Douglis underlines this condition in the exhibit by suspending Prouvé's pieces on the metal arms projecting out of the membrane's surface. Chairs, brise-soleil and panels flow above the wavy surface of Auto Braids / Auto Breeding in uncertain balance. The membrane forms a carpet and halfway becomes a vertical wall that shapes a dark tunnel for the screening of videos. The anti-neutral character of the exhibition environment makes one think of notions of seriality, production and flexibility, all present both in Prouvé's pieces and in the units of Auto Braids / Auto Breeding. By comparing the sophisticated mechanical subdivision of the French master with the continuity of Douglis waves, one could measure the distance between the machine and the digital age. The identity of Prouvé's components and the modular subdivision of Douglis units are however similar in the search for the autonomy of the parts from a whole. For both designers, the nomadic involves the construction of a temporary architectural body able to move through different times and environments.

This mutant materiality that moves from support to piece of information and through a multiple (temporary) presence has interesting theoretical consequences. The similarity of a new form like Auto Braids / Auto Breeding to a generative organic entity, makes it close to an automaton (reproducing the moving body) and a prosthetis (extending the limbs). This is visible in the show where Auto Braids / Auto Breeding doubles Prouvé's pieces but, at the same time, becomes their extension through the projecting supports. The human body, the environment and individual pieces of information are related here with new imaginative extensions: this activity has implications that are both surreal (the dream of the body assembled from different parts) and fetishistic (the transfer of desire on inanimate beings). Douglis knows well a Surrealist and theoretical tradition that reflects on the body and its doubles. By looking at the shots of the casts of his membrane, one cannot help thinking of that obscene construction, the Poupée by Hans Bellmer and other exquisite corpses of the 1930s.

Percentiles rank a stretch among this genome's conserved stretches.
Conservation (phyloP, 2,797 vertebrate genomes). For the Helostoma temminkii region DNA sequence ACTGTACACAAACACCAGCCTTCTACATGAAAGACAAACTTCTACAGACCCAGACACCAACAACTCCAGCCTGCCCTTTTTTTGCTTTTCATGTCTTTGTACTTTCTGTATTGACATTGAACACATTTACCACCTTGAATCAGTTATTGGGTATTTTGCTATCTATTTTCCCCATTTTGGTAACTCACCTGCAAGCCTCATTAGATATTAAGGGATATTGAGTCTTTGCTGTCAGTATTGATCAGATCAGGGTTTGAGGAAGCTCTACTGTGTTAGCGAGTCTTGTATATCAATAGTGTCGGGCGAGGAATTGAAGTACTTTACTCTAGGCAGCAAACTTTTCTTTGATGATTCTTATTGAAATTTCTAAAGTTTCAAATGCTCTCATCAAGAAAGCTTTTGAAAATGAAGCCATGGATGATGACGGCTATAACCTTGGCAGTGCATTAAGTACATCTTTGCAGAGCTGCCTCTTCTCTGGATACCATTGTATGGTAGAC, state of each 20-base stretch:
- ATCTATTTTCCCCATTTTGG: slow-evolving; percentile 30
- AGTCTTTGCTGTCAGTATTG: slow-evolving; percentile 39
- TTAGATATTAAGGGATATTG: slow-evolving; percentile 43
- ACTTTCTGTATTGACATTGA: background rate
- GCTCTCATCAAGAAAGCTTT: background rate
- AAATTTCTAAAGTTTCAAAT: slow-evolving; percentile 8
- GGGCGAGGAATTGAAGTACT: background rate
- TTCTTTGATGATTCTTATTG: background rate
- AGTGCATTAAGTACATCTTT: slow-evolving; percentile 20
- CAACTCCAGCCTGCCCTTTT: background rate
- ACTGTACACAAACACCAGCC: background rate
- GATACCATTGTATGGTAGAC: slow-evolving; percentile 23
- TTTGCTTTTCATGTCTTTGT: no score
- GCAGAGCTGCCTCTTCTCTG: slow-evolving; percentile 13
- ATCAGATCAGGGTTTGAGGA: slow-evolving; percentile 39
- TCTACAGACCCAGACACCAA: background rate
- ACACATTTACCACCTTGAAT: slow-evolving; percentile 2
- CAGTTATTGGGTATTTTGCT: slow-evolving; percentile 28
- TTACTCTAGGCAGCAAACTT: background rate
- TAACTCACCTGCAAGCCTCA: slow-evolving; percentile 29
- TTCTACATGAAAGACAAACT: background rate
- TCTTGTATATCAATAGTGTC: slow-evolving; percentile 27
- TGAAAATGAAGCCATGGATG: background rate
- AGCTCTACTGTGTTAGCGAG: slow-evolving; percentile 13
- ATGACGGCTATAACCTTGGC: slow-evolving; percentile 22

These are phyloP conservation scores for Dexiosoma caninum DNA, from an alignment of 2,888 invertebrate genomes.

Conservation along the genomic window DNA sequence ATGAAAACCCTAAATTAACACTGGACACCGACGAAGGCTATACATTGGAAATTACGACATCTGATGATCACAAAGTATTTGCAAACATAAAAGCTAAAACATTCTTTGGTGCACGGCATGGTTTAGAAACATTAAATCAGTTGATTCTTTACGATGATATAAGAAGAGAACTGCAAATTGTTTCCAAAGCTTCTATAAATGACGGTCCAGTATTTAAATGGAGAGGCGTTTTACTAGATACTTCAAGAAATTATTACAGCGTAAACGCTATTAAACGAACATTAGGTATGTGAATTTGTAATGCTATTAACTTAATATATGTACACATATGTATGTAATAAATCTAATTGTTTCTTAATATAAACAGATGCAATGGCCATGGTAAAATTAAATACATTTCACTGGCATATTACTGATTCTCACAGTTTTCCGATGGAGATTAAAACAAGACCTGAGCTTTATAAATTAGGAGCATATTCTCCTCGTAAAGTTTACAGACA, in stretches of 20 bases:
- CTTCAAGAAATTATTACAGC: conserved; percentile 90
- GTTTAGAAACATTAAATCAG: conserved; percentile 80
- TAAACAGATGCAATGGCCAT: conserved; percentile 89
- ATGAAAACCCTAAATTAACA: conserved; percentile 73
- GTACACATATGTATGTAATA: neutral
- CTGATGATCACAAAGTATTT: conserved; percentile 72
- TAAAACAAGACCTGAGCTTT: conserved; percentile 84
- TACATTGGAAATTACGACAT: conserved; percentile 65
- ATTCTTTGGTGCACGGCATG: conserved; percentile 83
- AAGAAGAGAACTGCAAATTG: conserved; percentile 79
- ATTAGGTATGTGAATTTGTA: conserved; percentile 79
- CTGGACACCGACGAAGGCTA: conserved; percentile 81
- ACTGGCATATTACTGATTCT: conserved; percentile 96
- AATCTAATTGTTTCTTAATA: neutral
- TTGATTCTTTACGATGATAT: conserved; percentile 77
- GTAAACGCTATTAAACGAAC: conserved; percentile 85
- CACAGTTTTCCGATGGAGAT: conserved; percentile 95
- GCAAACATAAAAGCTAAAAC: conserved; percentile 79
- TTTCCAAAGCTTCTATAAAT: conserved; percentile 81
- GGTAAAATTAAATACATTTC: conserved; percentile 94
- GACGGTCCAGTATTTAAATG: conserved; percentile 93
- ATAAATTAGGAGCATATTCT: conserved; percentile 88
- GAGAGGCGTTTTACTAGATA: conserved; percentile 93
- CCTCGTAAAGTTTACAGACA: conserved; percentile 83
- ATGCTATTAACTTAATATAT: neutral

This also shows that there exists in New York a critical tradition that acknowledges avantgarde movements and projects them in interactive situations outside of their original autonomous status. Surrealism and Abstract Art needed a personality like Frederick Kiesler to be accepted publicly and nowadays recent trends in digital art can use a piece like Auto Braids / Auto Breeding to confront data coming out of different times and places.

Pietro Valle
Photo: courtesy of Evan Douglis.


la sezione Artland è curata da
Elena Carlini e Pietro Valle